J.R. Parker's debut into the literary world couldn't have been better. Though still in his teens, his craftsmanship is on par with Rowling's and his world-building skills are up there with Tolkien's. As I zipped through this book, totally engrossed with the story, I lost sense of time and place. I lived and breathed with the characters, and every surprising plot turn threw me for a loop. The motley crew populating Kestrel's Midnight Song are a charming bunch; unique and captivating. After the last page fell, I immediately began to miss them all--even the villains. I'll be waiting anxiously for Parker to spin his next breathtaking tale.Was this review helpful? Yes NoThank you for your feedback. Report this reviewThank you, this review has been flagged.
Posted February 25, 2011
Part of me wanted to give this book four stars instead of five ONLY because I want to be able to give an even higher mark for J.R. Parker's future works. There WILL be future works for this new author. Parker was only nineteen when Kestrel's Midnight Song released, which means he's a young talent who has years to grow--not that he needs many. This book is a very strong start for him. Wonderful characterization, a solid plot, and vivid imagery. The story was told with surprising skill, especially when you consider the author's age--but even when you don't consider it.
I thoroughly enjoyed this book, and am very looking forward to the day my kids are old enough to read it!
A few months ago, I read Jacob Parker's book, Kestrel's Midnight Song. I had heard about it before since my brother did CGI work for Jacob's book-trailer, but I hadn't heard enough to comprehend what an incredible read it would be. It hooked me quickly! I whizzed through it in two car drives and was shocked by the clear-eyed perspective and depth of insight displayed by the author. I would never have guessed it'd be SO AWESOME! Kestrel's Midnight Song is about a young shepherd boy called Micah, who won't stop breaking the rules laid down by his psychotically horrible master. Mostly, the rules concern how to raise his sheep: 'Never name your sheep-never assist another shepherd with their sheep-never trade, sell, or buy sheep. And never, ever, EVER-risk the lives of yourself or your flock to rescue one sheep in danger.' Micah doesn't heed this for some reason and always insists on diving to the rescue of his little straying sheep, even if blizzards threaten. It is his deep affection for his sheep which singles him out for a perilous quest whose end he cannot know, and upon which rests the fate of the Kingdom of Gable and the Green Isles. And in the end, only sacrificial love on his part will suffice to save both sheep and kingdom. The story follows several other characters as well, such as a chivalrous, blue-eyed giant named Drift who rescues Robbyn (a young slave) after her secrets are revealed. And to make a pun, I can't forget Isaac Ganthorn, one of the best-depicted characters in Kestrel's Midnight Song. He is a Marauder who is continually haunted by the memory of the shepherd boy's eyes, which look forever sleepy and innocent. But since ALL the characters are interesting, I better run through them! There's the Marauder King (shocking and terrifying, especially his gold tooth. That part was done with excellence) and Captain Lewell, who waits impatiently for his promotion to being the Marauder King's second. Or Bart the nonsensical who is truly clever. Or Gretchen, the former King's Wool-Spinner who informs us that everyone needs forgiveness & healing, and no-one is perfect, even old ladies like herself. And of course, there is the strange matter of Micah's father, who as it turns out is lesser than Micah; or Samuel Kamloop whose life-long passion is conversing with birds, much to his detriment. Nor should I omit James Kestrel himself, who gets his name on the cover and whose hanging is due all through the book. This book's plot works perfectly and left me baffled and guessing all the way to the dramatic, twist-and-turn end! Masterful, vivid storytelling combines with tightly sequenced and meaningful events to climax in the most striking way I have ever seen. If the book is an inside look at the author's head, then Jacob Parker must be a genius. The entire book fits together like so many wheels and cogs within an intricate device, each one interlocking, each one depending on the rest. This book also has to be the most pristinely clean book imaginable while being widely alert to detail & realism. Jacob's terrific sense of humor is, therefore, just icing on the cake.Was this review helpful? Yes NoThank you for your feedback. Report this reviewThank you, this review has been flagged.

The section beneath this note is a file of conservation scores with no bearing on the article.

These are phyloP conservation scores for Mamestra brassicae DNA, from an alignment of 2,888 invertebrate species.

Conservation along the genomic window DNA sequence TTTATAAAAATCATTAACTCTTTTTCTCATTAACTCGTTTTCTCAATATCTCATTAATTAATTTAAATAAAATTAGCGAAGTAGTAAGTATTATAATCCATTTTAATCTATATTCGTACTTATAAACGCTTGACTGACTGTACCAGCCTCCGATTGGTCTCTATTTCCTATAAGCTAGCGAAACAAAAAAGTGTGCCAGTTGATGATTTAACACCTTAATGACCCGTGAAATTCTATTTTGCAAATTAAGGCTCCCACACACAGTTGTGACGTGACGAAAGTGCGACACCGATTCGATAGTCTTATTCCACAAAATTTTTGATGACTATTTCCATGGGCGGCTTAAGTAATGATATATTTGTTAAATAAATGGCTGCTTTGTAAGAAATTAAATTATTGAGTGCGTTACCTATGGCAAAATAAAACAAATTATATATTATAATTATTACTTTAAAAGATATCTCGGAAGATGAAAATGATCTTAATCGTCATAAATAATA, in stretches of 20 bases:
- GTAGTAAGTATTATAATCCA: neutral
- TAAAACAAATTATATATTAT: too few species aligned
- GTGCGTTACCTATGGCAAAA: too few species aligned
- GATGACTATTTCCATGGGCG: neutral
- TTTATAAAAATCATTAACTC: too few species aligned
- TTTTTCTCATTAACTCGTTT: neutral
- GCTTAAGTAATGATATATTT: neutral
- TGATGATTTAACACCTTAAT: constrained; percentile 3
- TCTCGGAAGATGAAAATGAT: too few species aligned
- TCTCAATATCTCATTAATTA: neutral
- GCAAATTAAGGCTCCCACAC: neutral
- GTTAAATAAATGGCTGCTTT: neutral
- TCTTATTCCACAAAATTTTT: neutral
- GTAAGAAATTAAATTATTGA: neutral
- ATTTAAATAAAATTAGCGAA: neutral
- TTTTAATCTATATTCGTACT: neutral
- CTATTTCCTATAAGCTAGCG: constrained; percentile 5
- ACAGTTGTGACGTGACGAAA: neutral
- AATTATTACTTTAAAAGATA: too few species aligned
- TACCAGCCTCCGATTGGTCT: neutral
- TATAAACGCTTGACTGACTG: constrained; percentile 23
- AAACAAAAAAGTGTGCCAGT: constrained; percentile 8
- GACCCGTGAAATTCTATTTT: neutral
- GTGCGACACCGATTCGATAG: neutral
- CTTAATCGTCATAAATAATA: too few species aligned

Posted November 21, 2010
Slave girl, Robbyn, is nearly burned to death in a fire set by the Marauder King. Drift, a giant, rescues her. Together they set off to warn King Darius that the Marauder King plans to attack the land of Gable. But will they get there in time? And even if they do, will anyone believe the claims of a slave girl and a giant?
Shepherd boy, Micah, embarks on a journey. He must deliver a herd of sheep to the Gable Kingdom Castle. King Darius has requested that the sheep's wool be sheared for his wardrobe. Many dangers await Micah on this long journey. And little does he know that the fate of the kingdom rests on his shoulders.
Kestrel's Midnight Song is a solid addition to the fantasy genre. Jacob Parker writes an imaginative tale, filled with adventure, mystery, and unique characters. The storylines intertwine and keep the reader turning the pages, desperate to see how it will all work out. There are several plot twists that surprised me. I can't wait to see if there will be a sequel.
Posted September 26, 2010
Explore the land of Gable! Take a ride on the elusive Aegre bird! Join the search for the legendary Caelum flute! The adventure is thick with many fantastical scapes and creatures! The plot is developed with mastery. Everything falls into place neatly, without me suspecting it's conclusion.
The inn-servant girl and the giant could have more involvement and purpose in the story. There isn't enough thrilling material to make you read all night, but it isn't boring either.
My rating: 4.5 stars
Posted January 7, 2011
No text was provided for this review.